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3930 - Lenz v. Walsh
Lenz v. Walsh

THE STATE OF SOUTH CAROLINA
In The Court of Appeals

William A. Lenz, Respondent,

v.

James L. Walsh, individually and as Trustee of the James L. Walsh Revocable Trust, and Marsha L. Walsh, individually and as Trustee of the Marsha L. Walsh Revocable Trust, Appellants.


Appeal From Clarendon County
 Ralph F. Cothran, Master-in-Equity


Opinion No. 3930
Heard December 14, 2004 – Filed January 24, 2005


AFFIRMED


Charles Craig Young, of Florence, and J. Calhoun Land, IV, of Manning, for Appellants.

Marvin E. McMillan, Jr., of Sumter, for Respondent.

GOOLSBY, J.:  James L. Walsh and Marsha L. Walsh appeal from the master’s ruling denying them recovery on their counterclaims against William A. Lenz, an unlicensed residential builder who was hired to construct their home.  The Walshes contend the master erred in finding they could not recover on their counterclaims because they failed to prove damages in excess of the amount of the final unpaid draw due Lenz under the contract.  They argue the master’s finding effectively violates the South Carolina statute that prohibits an unlicensed residential builder from enforcing a construction contract.  We affirm.

FACTS

On March 30, 1996, the Walshes entered into a contract with Lenz to construct their home in the Wyboo Plantation subdivision of Manning, South Carolina.  Lenz signed the document listing himself as the “contractor.”  The contract price was $120,960.00, with payments to be made in regular installments or “draws.”  The house was to be constructed according to plans and specifications attached to the contract.  Lenz granted the Walshes allowances for the purchase of certain items used in construction of the home, such as cabinets, flooring, countertops, and appliances.  The Walshes were responsible for paying any amount over the stated allowance.  All other materials were included in the contract price.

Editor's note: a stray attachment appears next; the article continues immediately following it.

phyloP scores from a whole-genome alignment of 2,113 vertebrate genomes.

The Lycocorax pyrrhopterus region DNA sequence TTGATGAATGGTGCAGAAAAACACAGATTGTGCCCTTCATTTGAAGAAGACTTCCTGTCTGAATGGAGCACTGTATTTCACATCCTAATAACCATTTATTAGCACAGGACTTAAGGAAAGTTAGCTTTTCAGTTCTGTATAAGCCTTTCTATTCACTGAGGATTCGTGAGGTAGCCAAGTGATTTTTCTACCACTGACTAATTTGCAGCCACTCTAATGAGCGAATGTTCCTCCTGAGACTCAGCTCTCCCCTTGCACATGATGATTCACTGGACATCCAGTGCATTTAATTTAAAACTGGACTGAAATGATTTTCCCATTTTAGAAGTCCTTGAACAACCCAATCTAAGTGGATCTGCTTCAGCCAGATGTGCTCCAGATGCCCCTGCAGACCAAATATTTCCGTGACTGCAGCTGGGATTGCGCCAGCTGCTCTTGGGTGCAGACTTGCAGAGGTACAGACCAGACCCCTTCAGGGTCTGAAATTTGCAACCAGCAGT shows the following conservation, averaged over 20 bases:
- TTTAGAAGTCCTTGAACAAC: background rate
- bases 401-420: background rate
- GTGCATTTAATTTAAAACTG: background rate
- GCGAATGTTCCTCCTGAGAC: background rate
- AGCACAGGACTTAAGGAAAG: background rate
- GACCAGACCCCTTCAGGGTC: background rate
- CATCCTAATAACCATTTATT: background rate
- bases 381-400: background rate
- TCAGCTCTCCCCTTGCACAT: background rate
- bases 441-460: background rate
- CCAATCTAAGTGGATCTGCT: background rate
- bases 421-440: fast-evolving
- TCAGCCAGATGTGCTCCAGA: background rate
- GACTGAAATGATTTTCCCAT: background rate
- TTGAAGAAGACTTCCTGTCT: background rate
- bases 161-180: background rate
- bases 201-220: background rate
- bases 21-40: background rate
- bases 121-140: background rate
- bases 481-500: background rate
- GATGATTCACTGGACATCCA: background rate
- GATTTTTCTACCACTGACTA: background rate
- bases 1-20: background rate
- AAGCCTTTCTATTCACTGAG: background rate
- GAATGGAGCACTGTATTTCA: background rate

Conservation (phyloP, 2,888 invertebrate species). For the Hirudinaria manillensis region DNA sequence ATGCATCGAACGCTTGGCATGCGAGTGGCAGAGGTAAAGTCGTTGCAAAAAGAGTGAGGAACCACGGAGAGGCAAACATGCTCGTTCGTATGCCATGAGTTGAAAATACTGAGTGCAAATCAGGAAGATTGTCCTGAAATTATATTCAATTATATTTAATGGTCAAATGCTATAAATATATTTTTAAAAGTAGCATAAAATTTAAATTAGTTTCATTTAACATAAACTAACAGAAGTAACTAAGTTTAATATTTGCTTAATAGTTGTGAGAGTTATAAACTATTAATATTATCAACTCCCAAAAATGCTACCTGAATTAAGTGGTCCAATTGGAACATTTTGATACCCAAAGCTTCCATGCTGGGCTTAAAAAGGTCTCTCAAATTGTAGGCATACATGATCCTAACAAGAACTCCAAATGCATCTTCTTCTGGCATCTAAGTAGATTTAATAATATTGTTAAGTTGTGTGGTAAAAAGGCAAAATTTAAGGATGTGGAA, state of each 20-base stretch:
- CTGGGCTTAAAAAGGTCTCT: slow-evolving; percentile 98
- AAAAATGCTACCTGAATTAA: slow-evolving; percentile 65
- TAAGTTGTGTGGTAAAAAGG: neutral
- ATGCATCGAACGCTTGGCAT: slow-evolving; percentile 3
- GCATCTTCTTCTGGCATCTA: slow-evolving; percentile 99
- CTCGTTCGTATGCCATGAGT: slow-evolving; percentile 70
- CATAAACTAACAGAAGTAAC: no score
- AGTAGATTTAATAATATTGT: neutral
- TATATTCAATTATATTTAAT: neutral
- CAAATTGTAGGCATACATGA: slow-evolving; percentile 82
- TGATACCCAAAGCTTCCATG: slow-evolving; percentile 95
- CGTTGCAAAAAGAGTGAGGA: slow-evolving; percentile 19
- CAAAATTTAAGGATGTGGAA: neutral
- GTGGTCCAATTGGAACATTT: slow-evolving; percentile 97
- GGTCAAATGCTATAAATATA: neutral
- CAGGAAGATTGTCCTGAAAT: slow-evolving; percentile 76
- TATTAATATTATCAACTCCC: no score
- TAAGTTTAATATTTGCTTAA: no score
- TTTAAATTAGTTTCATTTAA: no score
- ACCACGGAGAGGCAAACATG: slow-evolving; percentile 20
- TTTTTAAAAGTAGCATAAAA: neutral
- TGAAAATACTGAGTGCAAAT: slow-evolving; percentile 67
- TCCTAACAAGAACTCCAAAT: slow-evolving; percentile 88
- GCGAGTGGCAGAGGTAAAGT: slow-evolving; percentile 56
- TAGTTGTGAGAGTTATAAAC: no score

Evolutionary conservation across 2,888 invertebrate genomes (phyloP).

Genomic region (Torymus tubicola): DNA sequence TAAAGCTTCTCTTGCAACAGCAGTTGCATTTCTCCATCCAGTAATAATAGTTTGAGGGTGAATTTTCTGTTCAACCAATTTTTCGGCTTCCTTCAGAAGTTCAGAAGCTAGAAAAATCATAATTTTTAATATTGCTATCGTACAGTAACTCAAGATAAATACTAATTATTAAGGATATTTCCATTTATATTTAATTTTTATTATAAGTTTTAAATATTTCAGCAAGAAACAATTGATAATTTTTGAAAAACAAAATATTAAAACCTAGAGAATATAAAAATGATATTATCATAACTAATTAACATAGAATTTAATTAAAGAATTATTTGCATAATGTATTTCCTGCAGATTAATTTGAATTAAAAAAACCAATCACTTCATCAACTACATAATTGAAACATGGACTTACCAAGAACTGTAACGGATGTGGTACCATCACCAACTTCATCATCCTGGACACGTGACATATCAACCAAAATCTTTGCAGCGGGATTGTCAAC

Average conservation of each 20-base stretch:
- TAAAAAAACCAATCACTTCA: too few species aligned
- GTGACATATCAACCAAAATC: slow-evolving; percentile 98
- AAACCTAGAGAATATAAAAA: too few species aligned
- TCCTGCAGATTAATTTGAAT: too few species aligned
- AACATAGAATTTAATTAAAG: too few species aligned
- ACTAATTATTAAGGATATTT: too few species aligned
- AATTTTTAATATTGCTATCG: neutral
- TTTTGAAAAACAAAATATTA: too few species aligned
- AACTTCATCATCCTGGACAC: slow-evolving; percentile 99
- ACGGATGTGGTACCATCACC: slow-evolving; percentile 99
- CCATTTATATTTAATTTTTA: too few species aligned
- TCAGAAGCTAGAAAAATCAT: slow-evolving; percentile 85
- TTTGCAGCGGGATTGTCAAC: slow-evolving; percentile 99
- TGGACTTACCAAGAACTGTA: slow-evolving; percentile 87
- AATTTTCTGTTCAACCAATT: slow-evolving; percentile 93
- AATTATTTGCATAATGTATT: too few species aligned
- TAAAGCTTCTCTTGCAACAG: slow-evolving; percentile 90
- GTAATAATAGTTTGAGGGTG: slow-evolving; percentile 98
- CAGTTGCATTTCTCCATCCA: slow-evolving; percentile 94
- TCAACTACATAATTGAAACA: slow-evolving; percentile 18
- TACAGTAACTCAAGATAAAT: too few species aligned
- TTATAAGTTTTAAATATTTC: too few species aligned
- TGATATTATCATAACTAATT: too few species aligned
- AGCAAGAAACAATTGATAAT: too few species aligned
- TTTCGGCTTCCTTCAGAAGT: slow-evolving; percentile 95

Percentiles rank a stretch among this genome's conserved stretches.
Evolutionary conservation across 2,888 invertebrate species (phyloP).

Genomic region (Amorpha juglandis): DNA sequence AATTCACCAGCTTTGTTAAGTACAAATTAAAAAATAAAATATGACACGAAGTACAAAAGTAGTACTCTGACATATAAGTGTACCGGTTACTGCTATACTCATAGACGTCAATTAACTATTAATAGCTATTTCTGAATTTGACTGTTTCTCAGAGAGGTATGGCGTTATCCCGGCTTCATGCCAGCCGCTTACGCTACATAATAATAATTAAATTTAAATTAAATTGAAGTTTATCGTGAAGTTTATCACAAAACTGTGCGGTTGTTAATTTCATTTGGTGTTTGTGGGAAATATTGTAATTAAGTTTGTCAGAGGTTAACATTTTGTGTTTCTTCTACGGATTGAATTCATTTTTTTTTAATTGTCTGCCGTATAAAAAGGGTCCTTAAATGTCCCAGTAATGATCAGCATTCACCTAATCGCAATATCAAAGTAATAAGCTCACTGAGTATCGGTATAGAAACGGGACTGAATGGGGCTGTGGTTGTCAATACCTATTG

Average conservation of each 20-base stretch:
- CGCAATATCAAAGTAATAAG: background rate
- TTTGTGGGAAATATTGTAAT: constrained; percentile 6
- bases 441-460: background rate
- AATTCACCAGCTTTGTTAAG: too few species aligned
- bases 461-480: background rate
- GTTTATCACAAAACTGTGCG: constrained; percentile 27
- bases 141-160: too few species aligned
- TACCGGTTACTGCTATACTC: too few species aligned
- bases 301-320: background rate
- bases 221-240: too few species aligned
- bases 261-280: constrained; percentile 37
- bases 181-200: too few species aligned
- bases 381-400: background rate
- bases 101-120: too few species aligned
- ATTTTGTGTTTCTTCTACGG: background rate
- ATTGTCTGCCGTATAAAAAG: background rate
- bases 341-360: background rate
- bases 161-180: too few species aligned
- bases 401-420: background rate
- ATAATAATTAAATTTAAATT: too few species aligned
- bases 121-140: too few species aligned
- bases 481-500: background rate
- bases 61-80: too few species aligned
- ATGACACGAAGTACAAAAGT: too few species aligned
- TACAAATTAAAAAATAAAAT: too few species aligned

Lenz obtained a building permit on April 10, 1996 and began construction on the home.  During construction, the Walshes made changes in some of the materials for the home and often purchased items themselves without going through Lenz.  Some of the materials the Walshes purchased, such as plumbing fixtures, light fixtures, and cabinets, were provided for either as part of the contract price or as a stated allowance.  Lenz and the Walshes had some disagreements, and Lenz eventually halted construction after the Walshes failed to pay the amount he requested in a June 1997 letter for overages incurred for additional work and materials.  The Walshes never paid the fifth and final draw of $18,000.00 due on the contract.  The Walshes prohibited Lenz from coming on the property when the house was approximately ninety-five percent complete.  The Walshes thereafter spent $2,792.65 on labor and $1,267.91 on materials to complete the house. 

In August 1997, Lenz filed a notice for a mechanic’s lien and a complaint for foreclosure of the lien and breach of contract.  Lenz sought $14,377.58 for unpaid amounts due for construction of the home.   

The Walshes answered, denying any amount was due, and counterclaimed for damages for breach of contract, fraud, and intentional infliction of emotional distress.  They sought to recover amounts they personally expended for the construction of the house and also sought damages for alleged delays in construction.